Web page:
Pics by Paul Ward – all photography in this article has taken from Snapshots of Mumbai
On Saturday 15th August, local writer Ed King releases Snapshots of Mumbai – marking 73 years of India’s independence from British colonial rule.
Supporting the text are a series of original images from Birmingham based photographer Paul Ward, who recently won the ‘Fashion Photographer’ category at the British Photography Awards 2020.
Exploring the might and majesty of India, whilst following the roots of British imperialism, Snapshots of Mumbai is ‘a love letter’ to the modern day megacity – published in both hardback and paperback editions by Review Publishing, joint owners of Erdington Local.
The 204 page coffee table book is an anthology of essays and interviews from Mumbai – starting with ‘South City’, a walking tour through the history of this sprawling modern metropolis.
‘Places Behind’ goes deeper under the surface of prominent areas in Mumbai, such as Dhobi Ghats – the world’s largest outdoor laundromat, and Dharavi – Asia’s biggest slum where the film Slumdog Millionaire was set.
‘Modern Gods’ explores three major driving forces behind Mumbai, told through more extensive essays on religion, entertainment, and trade.
Whilst ‘Interviews’ sees Ed King talk directly to of people about their first-hand experiences of living and working in Mumbai.
Featured in the chapter are Saami – a street hawker who works and lives on the streets of Colaba, and Ashwin Merchant – Deputy Director of the Swiss Business Hub, who had to help Mumbai police identify bodies after the 2008 terror attacks, and Naresh Fernandes – a prominent Mumbai based journalist and writer, who was editor of Time Out Mumbai when interviewed.
‘The Gallery’, the final chapter in Snapshot of Mumbai, showcases a special series of twelve photographs from the project by Paul Ward – which have already been on display as standalone exhibitions at both Wolverhampton Art Gallery and Bilston Art Gallery.
Written for audiences who may or may not know the city, Snapshots of Mumbai is also ‘a reminder’ of Britain’s colonial legacy in South Asia – introducing today’s readers to the ‘forgotten history’ of the British Raj.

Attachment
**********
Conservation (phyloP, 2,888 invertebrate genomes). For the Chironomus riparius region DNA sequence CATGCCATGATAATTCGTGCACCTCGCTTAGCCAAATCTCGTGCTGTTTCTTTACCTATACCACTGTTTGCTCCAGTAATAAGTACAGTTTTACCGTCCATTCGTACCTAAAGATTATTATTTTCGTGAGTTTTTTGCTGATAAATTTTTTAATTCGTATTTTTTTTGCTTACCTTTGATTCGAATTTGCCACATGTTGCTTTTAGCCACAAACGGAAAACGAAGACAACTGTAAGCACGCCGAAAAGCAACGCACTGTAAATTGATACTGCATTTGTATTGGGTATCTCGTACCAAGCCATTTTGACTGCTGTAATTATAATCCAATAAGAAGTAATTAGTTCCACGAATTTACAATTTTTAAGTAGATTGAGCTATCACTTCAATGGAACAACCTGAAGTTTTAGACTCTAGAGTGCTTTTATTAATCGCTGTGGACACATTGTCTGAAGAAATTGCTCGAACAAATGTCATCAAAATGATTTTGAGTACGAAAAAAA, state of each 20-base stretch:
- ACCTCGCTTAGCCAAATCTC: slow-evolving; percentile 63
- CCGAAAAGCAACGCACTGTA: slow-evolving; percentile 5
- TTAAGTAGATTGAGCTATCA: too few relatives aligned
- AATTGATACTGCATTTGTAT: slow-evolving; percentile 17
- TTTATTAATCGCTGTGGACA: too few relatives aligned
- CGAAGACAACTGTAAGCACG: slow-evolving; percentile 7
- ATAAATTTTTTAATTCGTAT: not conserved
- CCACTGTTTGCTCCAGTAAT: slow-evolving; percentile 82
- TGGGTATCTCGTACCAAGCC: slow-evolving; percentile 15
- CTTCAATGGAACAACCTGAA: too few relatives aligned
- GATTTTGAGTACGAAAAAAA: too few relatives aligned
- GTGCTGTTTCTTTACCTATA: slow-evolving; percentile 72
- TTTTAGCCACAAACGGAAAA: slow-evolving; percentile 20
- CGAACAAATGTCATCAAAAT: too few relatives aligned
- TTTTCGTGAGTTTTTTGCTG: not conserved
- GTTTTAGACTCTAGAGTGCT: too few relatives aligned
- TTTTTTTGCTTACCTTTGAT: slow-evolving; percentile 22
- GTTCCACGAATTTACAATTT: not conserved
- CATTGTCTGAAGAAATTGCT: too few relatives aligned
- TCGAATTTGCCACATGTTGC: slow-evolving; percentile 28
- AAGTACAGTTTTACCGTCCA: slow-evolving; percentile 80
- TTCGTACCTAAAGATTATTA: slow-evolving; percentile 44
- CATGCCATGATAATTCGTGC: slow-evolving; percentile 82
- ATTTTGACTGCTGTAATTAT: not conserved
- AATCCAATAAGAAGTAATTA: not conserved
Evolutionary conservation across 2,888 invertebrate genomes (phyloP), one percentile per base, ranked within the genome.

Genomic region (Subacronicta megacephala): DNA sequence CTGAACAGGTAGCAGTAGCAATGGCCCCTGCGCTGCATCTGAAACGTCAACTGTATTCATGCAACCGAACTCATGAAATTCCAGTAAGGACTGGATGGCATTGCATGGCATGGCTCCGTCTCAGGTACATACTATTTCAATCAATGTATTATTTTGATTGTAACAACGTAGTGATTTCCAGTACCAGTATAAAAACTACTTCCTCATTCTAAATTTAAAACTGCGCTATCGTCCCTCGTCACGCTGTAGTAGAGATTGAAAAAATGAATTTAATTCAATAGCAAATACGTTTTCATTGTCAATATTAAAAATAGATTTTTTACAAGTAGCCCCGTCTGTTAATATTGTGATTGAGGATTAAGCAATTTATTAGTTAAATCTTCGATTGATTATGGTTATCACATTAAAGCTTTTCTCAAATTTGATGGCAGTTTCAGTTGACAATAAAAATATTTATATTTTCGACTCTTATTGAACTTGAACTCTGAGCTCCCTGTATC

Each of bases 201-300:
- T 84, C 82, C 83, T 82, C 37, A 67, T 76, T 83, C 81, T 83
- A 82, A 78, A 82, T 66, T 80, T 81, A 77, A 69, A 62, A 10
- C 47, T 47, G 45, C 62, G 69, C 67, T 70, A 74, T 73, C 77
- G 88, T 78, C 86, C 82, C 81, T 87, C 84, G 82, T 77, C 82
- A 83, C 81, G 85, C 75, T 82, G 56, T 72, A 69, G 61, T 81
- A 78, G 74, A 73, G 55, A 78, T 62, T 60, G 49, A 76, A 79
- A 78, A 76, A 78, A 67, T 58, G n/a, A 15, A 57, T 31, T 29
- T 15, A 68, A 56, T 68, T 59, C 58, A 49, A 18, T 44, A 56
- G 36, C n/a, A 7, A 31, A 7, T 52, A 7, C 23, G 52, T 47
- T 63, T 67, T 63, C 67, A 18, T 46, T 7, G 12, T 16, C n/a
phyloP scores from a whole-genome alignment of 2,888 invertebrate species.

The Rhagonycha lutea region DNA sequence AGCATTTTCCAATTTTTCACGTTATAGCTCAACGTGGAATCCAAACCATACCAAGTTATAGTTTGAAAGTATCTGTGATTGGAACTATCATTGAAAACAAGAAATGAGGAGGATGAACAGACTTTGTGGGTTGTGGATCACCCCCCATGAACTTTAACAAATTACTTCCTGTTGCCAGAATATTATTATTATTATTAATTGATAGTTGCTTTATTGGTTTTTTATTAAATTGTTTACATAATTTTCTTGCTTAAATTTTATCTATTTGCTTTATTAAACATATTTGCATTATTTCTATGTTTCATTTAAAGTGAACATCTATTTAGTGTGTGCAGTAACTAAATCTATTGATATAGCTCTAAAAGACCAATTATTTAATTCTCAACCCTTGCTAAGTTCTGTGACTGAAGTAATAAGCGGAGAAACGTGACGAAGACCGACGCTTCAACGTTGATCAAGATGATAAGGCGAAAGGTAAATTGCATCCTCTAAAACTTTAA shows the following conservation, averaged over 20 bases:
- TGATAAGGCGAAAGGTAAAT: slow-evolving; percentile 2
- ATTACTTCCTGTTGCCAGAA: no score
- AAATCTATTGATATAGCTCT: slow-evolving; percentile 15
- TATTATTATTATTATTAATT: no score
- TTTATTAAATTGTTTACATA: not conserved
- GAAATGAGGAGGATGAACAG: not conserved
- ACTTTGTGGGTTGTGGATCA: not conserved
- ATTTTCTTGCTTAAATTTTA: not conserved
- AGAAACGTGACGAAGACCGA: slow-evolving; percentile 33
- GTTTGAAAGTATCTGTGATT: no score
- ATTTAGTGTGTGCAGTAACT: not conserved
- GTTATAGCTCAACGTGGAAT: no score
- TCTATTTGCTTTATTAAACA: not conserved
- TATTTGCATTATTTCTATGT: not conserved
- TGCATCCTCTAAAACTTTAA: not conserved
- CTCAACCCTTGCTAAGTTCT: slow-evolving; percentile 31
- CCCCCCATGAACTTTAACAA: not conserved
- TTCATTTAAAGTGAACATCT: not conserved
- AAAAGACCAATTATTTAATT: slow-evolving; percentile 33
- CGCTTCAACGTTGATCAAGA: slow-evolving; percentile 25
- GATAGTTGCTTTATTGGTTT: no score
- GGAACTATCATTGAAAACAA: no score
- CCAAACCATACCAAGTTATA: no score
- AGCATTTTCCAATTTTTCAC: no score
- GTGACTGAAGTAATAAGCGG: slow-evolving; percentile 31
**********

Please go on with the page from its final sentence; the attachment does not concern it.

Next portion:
The first of five books that will follow Britain’s involvement with India – from the trade of the East India Company to the military occupation enforced by the British Crown – the Snapshots of… series will further cover Kochi, Chennai, Kolkata, and Kashmir.
Ed King was born in Britain and works in Erdington, but has a longstanding relationship with India – having covered music events across the country for a number of UK titles.
Although it was his own ignorance of the history between the two countries that spurred him to write Snapshots of Mumbai.
“The term ‘Empire’ was never taught in my history lessons,” tells Ed King, “it was a left to fade behind tales of the League of Nations and other heroic feathers in caps.
“But the legacy of British India has shaped both countries, tied them together – and it’s becoming part of the world’s conveniently forgotten history.
“I wrote Snapshots of Mumbai because I wanted to learn about the relationship between Britain and India myself. Something I hoped to pass on in an engaging narrative surrounded by beautiful pictures – thank you Paul Ward.
“This book is not an accusation of ignorance; I want the book to be enjoyed. It is, quite simply, a love letter to the city – an exploration of Mumbai.
“But we should hold on to history and know how the world was formed by our grandparents, our great grandparent’s, and those that came before. It is a frightening and absurd chapter to forget. There’s still an audience for truth.”
Ed King interviewed about Snapshots of Mumbai – filmed at Oikos Café, as part of the Erdington Arts Forum ‘Evening of Creativity’
Snapshots of Mumbai is available in’ both hardback and paperback editions from Saturday 15th August, release by Review Publishing.
For more on Snapshots of Mumbai, including links to online sales, visit www.reviewpublishing.net/snapshots-of-mumbai
For more on Paul Ward, visit www.paulward.net